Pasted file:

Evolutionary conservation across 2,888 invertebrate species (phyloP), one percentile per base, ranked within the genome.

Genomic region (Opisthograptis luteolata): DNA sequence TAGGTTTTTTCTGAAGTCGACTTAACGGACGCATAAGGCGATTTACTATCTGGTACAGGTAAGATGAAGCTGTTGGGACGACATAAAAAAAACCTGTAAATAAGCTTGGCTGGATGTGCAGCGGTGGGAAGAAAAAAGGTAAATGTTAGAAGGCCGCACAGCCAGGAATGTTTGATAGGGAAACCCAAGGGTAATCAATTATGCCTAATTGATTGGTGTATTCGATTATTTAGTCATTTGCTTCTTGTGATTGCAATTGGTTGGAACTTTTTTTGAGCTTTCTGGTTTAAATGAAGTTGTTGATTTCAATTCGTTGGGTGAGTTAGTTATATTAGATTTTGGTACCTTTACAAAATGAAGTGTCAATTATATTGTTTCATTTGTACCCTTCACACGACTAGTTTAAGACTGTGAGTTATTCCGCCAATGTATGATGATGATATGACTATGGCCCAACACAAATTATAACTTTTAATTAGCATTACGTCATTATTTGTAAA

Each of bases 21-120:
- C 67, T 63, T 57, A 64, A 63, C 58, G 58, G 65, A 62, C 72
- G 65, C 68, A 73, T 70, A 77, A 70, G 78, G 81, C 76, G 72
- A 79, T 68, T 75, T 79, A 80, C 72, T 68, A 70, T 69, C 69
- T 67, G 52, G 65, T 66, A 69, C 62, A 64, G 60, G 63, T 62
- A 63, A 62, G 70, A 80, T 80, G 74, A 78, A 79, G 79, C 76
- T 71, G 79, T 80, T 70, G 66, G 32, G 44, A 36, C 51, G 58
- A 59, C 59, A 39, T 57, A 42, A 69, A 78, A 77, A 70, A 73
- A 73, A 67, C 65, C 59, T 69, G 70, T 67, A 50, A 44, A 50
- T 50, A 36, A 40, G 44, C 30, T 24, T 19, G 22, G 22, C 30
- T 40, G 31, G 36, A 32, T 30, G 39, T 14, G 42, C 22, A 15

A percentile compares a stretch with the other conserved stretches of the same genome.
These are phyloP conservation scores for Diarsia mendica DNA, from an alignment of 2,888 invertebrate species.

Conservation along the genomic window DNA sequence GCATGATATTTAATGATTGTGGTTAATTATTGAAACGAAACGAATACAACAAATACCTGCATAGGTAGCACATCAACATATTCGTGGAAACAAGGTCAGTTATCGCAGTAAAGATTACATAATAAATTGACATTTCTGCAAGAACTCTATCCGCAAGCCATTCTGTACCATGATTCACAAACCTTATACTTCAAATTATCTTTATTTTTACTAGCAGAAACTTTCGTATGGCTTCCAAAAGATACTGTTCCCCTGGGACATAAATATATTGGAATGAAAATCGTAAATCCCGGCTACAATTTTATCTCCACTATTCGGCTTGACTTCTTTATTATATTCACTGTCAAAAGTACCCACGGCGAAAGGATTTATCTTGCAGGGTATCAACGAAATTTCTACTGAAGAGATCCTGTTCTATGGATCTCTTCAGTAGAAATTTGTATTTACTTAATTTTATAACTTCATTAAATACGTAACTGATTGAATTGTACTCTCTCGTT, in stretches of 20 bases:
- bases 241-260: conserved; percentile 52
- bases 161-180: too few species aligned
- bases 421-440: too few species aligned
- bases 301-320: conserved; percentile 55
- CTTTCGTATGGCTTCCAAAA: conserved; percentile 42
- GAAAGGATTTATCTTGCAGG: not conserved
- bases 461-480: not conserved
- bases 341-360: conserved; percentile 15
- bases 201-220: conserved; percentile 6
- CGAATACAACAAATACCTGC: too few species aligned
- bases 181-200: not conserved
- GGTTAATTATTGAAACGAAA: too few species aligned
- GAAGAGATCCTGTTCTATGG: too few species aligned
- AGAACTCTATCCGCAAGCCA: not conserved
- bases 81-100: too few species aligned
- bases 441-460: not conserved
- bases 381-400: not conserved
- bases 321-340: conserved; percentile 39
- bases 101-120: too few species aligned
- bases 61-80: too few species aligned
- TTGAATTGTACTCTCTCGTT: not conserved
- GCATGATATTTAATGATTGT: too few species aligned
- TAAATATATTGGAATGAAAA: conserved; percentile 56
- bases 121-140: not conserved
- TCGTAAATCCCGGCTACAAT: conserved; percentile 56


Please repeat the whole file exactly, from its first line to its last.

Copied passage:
Evolutionary conservation across 2,888 invertebrate species (phyloP), one percentile per base, ranked within the genome.

Genomic region (Opisthograptis luteolata): DNA sequence TAGGTTTTTTCTGAAGTCGACTTAACGGACGCATAAGGCGATTTACTATCTGGTACAGGTAAGATGAAGCTGTTGGGACGACATAAAAAAAACCTGTAAATAAGCTTGGCTGGATGTGCAGCGGTGGGAAGAAAAAAGGTAAATGTTAGAAGGCCGCACAGCCAGGAATGTTTGATAGGGAAACCCAAGGGTAATCAATTATGCCTAATTGATTGGTGTATTCGATTATTTAGTCATTTGCTTCTTGTGATTGCAATTGGTTGGAACTTTTTTTGAGCTTTCTGGTTTAAATGAAGTTGTTGATTTCAATTCGTTGGGTGAGTTAGTTATATTAGATTTTGGTACCTTTACAAAATGAAGTGTCAATTATATTGTTTCATTTGTACCCTTCACACGACTAGTTTAAGACTGTGAGTTATTCCGCCAATGTATGATGATGATATGACTATGGCCCAACACAAATTATAACTTTTAATTAGCATTACGTCATTATTTGTAAA

Each of bases 21-120:
- C 67, T 63, T 57, A 64, A 63, C 58, G 58, G 65, A 62, C 72
- G 65, C 68, A 73, T 70, A 77, A 70, G 78, G 81, C 76, G 72
- A 79, T 68, T 75, T 79, A 80, C 72, T 68, A 70, T 69, C 69
- T 67, G 52, G 65, T 66, A 69, C 62, A 64, G 60, G 63, T 62
- A 63, A 62, G 70, A 80, T 80, G 74, A 78, A 79, G 79, C 76
- T 71, G 79, T 80, T 70, G 66, G 32, G 44, A 36, C 51, G 58
- A 59, C 59, A 39, T 57, A 42, A 69, A 78, A 77, A 70, A 73
- A 73, A 67, C 65, C 59, T 69, G 70, T 67, A 50, A 44, A 50
- T 50, A 36, A 40, G 44, C 30, T 24, T 19, G 22, G 22, C 30
- T 40, G 31, G 36, A 32, T 30, G 39, T 14, G 42, C 22, A 15

A percentile compares a stretch with the other conserved stretches of the same genome.
These are phyloP conservation scores for Diarsia mendica DNA, from an alignment of 2,888 invertebrate species.

Conservation along the genomic window DNA sequence GCATGATATTTAATGATTGTGGTTAATTATTGAAACGAAACGAATACAACAAATACCTGCATAGGTAGCACATCAACATATTCGTGGAAACAAGGTCAGTTATCGCAGTAAAGATTACATAATAAATTGACATTTCTGCAAGAACTCTATCCGCAAGCCATTCTGTACCATGATTCACAAACCTTATACTTCAAATTATCTTTATTTTTACTAGCAGAAACTTTCGTATGGCTTCCAAAAGATACTGTTCCCCTGGGACATAAATATATTGGAATGAAAATCGTAAATCCCGGCTACAATTTTATCTCCACTATTCGGCTTGACTTCTTTATTATATTCACTGTCAAAAGTACCCACGGCGAAAGGATTTATCTTGCAGGGTATCAACGAAATTTCTACTGAAGAGATCCTGTTCTATGGATCTCTTCAGTAGAAATTTGTATTTACTTAATTTTATAACTTCATTAAATACGTAACTGATTGAATTGTACTCTCTCGTT, in stretches of 20 bases:
- bases 241-260: conserved; percentile 52
- bases 161-180: too few species aligned
- bases 421-440: too few species aligned
- bases 301-320: conserved; percentile 55
- CTTTCGTATGGCTTCCAAAA: conserved; percentile 42
- GAAAGGATTTATCTTGCAGG: not conserved
- bases 461-480: not conserved
- bases 341-360: conserved; percentile 15
- bases 201-220: conserved; percentile 6
- CGAATACAACAAATACCTGC: too few species aligned
- bases 181-200: not conserved
- GGTTAATTATTGAAACGAAA: too few species aligned
- GAAGAGATCCTGTTCTATGG: too few species aligned
- AGAACTCTATCCGCAAGCCA: not conserved
- bases 81-100: too few species aligned
- bases 441-460: not conserved
- bases 381-400: not conserved
- bases 321-340: conserved; percentile 39
- bases 101-120: too few species aligned
- bases 61-80: too few species aligned
- TTGAATTGTACTCTCTCGTT: not conserved
- GCATGATATTTAATGATTGT: too few species aligned
- TAAATATATTGGAATGAAAA: conserved; percentile 56
- bases 121-140: not conserved
- TCGTAAATCCCGGCTACAAT: conserved; percentile 56